What an unexpected gift the yoga of recovery has been. Almost 2 years ago, I attended a weekend intensive out of curiosity and had no idea how this would bring such a profound healing into my life. At the time, I had 13 years of recovery under my belt and had been doing yoga off and on again for a few years. I was content in my life but thankfully, I was not complacent. Showing up for this weekend opened me up to places within me that I didn’t even know existed. Some were painful, ugly and scary and some were grace-filled, magnificent and nourishing. All of these wondrous experiences have served me well and I have kept showing up, trusting that shifts would occur, more would be revealed, and barriers that I am not even conscious of will dissolve.
I can remember when Nikki led us in a partnering practice where she had us stand as we would normally stand. We picked up our partners and our partners picked us up. Standing as we would normally stand, it was easy to pick each other up. Then, she led us through rooting into Mountain Pose, inviting us to draw from the energy of Gaia, to plug into the earth, to grow roots that extended throughout the earth. Then, we tried to pick up our partners and our partners tried to pick us up but this wasn’t possible. All of us were astonished – truly in disbelief at the miracle that happened when we physically tapped into a power greater than ourselves. I wept because I fully understood with every fiber of my being what embodiment is and the difference between intellectually knowing the concept “we root to rise” and embodying this truth. I along with many in our group have shared time and again how we remember to come back to this space and hold our center in the midst of life’s chaos, understanding that alone in our limitations, we will easily be knocked over and overwhelmed but tapping into this limitless power, we are held in a strength greater than the mind can fathom.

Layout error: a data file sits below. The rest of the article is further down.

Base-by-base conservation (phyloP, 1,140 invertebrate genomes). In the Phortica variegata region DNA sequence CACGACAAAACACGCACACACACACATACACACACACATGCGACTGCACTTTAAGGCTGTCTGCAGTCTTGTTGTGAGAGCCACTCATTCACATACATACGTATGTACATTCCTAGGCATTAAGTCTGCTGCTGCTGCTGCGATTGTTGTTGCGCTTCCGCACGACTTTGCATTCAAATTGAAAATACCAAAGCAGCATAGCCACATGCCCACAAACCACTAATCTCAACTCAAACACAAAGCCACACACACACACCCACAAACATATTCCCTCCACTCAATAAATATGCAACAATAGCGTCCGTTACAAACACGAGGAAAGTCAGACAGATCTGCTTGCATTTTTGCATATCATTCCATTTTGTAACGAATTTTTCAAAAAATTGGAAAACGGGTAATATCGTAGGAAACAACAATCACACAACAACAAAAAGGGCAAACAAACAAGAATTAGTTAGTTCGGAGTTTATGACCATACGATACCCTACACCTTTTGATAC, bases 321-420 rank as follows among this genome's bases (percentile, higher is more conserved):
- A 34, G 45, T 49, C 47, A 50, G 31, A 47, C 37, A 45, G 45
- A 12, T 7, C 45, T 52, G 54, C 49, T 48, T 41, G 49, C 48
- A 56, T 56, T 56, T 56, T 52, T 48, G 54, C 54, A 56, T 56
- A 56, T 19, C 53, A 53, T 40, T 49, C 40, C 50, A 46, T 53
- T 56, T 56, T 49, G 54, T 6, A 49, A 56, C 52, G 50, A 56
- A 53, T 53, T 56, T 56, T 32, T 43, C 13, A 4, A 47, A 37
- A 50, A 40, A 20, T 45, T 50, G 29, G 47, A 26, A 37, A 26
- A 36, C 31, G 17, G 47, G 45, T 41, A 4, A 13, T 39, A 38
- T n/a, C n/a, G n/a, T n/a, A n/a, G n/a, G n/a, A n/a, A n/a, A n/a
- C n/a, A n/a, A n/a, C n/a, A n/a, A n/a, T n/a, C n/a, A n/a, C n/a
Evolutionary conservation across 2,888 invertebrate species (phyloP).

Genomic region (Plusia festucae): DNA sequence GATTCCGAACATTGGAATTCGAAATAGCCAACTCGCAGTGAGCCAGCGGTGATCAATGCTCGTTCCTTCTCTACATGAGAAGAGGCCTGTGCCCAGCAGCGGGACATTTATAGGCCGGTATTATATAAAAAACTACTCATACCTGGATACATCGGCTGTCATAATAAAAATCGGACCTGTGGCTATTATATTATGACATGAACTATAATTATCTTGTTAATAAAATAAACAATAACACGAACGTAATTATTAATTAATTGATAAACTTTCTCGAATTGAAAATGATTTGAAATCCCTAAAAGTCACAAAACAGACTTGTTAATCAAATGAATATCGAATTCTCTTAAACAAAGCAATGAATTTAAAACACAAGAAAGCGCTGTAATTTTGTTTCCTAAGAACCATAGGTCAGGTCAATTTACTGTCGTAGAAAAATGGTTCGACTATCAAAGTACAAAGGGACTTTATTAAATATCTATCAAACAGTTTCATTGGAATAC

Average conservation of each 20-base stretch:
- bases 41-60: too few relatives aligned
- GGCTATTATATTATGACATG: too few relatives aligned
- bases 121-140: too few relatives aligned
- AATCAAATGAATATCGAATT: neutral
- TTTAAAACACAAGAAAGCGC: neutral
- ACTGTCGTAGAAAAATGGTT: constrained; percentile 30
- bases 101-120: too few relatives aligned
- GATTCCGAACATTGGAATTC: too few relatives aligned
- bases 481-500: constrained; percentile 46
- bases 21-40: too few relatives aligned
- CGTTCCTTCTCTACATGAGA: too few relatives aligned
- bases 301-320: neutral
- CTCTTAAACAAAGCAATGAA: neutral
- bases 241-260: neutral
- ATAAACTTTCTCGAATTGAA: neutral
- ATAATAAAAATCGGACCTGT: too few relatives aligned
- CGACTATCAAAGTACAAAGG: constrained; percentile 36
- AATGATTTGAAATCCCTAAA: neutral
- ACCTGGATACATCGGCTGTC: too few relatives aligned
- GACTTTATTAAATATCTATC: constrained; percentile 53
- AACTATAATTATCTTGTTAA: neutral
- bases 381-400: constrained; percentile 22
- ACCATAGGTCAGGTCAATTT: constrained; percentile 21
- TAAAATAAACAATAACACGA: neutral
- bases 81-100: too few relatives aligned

I have witnessed miracle after miracle every week! I have seen people with various addictions come for the first time – most have never been on the mat and most have never checked in to see how they are feeling in their bodies. Many enter closed off out of nervousness and vulnerability, skeptical of this hokey thing called yoga, yet they show up. Something brings them to the yoga of recovery and it is a privilege to watch them experience healing that they cannot express in language. They are moved to tears from places unknown and they hug Nikki in gratitude for this healing. Nikki takes no credit, she simply reminds them that they did the work and to keep showing up. They leave the studio more alive in their bodies with new energy that cleanses and restores them.
We don’t have to study yoga or fully understand the yoga principles to benefit. All we must do is show up on the mat, where we are in that moment – cynical, hopeful, defeated, pissed off, tired, content – and begin to breathe and move. The weekly gatherings that I now attend are truly sacred time in a sacred space, and even when I am traveling, I consciously connect with this beloved community.
This is an essay written by a participant of the Y12SR program by CITYOGA, the yoga program of a 12 step recovery, offered to those recovering from substance abuse. The name of the participant has been kept anonymous.